By Brecht Decaluwe in Strasbourg
Cofidis' rider Jimmy Casper was the happiest man in Strasbourg today when he took the first stage of this year's Tour de France - his first Tour victory ever. "I think that today is the greatest day in my life," the Frenchman said shortly after his impressive sprint. "Actually, it would be if I could share this happiness with my wife and kids, who are at home."
Casper rolled up the crème de la crème of cycling sprinters, making Boonen, McEwen and co look like they were almost standing still. "At 1.5 kilometres before the last curve I was still not too well-placed, so I thought it was better to stay there and see what happens in the very last moment," he continued. "With about one kilometre to go, I had to go into the brakes. I decided to come back through the inside, which succeeded. Then, it opened up just at the right time with this rider in fourth position jumping, and I did the perfect sprint. I hope I can repeat that soon. I know that people waited to see me win for a long time and I hope that I can make up for it now."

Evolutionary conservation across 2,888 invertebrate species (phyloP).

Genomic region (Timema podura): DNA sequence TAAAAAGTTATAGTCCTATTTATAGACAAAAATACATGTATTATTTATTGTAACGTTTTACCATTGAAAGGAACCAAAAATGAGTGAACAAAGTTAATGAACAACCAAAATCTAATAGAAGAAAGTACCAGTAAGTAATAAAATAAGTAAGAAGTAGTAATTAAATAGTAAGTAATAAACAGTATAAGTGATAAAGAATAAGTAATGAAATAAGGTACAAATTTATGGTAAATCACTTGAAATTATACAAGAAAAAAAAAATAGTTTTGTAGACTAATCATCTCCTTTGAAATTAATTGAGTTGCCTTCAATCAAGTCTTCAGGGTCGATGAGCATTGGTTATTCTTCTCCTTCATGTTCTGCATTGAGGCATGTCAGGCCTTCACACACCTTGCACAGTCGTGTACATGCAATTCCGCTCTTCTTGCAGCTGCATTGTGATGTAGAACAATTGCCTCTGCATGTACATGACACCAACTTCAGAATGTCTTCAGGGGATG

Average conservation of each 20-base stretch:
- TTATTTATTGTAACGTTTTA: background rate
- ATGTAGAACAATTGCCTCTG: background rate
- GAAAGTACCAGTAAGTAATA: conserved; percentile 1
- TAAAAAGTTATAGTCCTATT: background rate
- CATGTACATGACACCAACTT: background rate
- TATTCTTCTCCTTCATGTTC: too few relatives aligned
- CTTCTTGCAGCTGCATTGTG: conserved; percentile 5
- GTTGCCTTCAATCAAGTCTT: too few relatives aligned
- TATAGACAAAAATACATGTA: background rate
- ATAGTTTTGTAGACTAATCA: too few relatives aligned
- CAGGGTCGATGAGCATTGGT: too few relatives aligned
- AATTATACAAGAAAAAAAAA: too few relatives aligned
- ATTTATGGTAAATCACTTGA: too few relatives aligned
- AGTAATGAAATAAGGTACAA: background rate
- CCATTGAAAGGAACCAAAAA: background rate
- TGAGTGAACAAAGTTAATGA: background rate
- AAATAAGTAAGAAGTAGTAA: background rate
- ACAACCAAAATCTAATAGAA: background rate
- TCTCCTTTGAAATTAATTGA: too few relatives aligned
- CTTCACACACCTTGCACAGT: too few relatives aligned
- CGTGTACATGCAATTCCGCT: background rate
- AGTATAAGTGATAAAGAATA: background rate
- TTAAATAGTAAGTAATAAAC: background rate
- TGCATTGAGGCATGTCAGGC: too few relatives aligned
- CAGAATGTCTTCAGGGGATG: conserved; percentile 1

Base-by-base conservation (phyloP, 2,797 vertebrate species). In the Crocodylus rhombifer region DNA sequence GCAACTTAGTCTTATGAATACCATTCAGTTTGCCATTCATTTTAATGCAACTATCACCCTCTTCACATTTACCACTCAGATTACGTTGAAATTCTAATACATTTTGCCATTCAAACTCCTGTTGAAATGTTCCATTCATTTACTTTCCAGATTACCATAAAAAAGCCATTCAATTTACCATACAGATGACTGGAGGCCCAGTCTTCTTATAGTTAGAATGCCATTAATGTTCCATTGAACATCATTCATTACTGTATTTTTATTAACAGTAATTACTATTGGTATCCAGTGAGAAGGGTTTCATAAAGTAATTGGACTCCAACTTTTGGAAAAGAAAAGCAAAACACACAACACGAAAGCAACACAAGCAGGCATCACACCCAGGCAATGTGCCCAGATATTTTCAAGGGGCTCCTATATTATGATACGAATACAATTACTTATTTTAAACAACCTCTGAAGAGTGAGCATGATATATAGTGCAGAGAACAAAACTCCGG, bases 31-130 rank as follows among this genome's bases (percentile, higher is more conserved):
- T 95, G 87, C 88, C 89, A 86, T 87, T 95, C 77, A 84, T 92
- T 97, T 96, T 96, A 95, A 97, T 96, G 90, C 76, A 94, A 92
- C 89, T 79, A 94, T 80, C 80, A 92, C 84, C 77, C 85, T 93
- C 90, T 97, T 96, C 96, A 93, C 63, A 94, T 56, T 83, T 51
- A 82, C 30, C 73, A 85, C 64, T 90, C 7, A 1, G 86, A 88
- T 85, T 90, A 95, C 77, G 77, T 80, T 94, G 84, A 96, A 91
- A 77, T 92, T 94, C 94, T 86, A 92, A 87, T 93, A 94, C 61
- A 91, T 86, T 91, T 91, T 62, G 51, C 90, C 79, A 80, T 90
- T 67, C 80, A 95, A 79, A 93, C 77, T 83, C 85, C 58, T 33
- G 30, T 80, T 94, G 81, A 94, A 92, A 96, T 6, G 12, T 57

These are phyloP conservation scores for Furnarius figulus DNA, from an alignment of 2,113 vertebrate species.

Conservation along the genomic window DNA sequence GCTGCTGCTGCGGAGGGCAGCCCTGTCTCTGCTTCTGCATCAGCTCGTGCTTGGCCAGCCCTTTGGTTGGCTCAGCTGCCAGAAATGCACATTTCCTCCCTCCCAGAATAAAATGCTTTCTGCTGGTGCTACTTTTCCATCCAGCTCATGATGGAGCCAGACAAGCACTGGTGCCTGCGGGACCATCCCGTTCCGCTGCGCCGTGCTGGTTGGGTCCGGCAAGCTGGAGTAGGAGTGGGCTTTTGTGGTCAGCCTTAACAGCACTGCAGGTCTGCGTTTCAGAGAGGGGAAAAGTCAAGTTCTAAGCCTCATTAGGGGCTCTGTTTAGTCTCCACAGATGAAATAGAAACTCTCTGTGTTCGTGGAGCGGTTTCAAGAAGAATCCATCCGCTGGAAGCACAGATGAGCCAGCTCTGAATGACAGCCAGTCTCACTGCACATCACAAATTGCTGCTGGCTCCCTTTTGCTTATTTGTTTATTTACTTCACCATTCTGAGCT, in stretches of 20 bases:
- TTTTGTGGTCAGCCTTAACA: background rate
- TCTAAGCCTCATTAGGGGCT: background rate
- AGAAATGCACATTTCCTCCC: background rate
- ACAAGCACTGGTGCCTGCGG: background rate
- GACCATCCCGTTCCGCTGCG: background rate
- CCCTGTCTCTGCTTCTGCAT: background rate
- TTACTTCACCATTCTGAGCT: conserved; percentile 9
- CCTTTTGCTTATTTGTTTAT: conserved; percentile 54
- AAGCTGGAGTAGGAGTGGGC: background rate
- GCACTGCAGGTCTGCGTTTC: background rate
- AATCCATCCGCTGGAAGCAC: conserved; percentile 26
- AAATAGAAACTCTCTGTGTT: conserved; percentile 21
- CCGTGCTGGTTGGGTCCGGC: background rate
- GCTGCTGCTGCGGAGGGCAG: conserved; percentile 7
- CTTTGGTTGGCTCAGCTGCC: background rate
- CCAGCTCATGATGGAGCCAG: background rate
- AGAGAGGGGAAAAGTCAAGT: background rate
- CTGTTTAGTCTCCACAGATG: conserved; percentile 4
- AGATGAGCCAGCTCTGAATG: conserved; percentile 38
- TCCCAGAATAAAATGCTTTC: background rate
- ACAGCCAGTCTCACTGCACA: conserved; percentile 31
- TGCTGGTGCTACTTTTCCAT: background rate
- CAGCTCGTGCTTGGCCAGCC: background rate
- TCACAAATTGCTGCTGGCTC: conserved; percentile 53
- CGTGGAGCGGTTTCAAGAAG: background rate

The 28 year-old has definitely earned himself a morale boost. "I beat really big names like Boonen, the world champion," Casper continued. "He’s such great rider. Also Robbie McEwen is a top three rider worldwide when you talk about sprinting. Beating all these big names makes me really happy."
Asked if he had seen what happened to Thor Hushovd, he replied, "It’s really sad; I saw that he fell down, but it didn’t change anything for my victory." Hushovd had been heavily wounded by a big cardboard hand given to the spectators by PMU, which also sponsors the jersey for best sprinter. "I think that in the past, it was already said that those objects are dangerous," Casper continued. "The objects shouldn’t be there in the last kilometre. [They had already been forbidden inside the last kilometres after Robbie McEwen complained in 2002, but now seem allowed again - ed.] It’s good that the crowd is already shut off in the last kilometres."
This French victory comes just right after the country's soccer team beat Brazil's 'Selecao' on Saturday night, entering the World Cup semi-finals and putting the whole of France into a new frenzy similar to 1998. "Yes, of course!" was Casper's answer if he had watched the game. "We watched the first half downstairs with the rest of the hotel, the rest of the game we saw in our room. Together with David Moncoutié, I tried to relax a bit while watching the game. But we really got into it, of course. It was great to feel all those emotions. I’m not a football fan, but I’m French so I’m proud of the victory."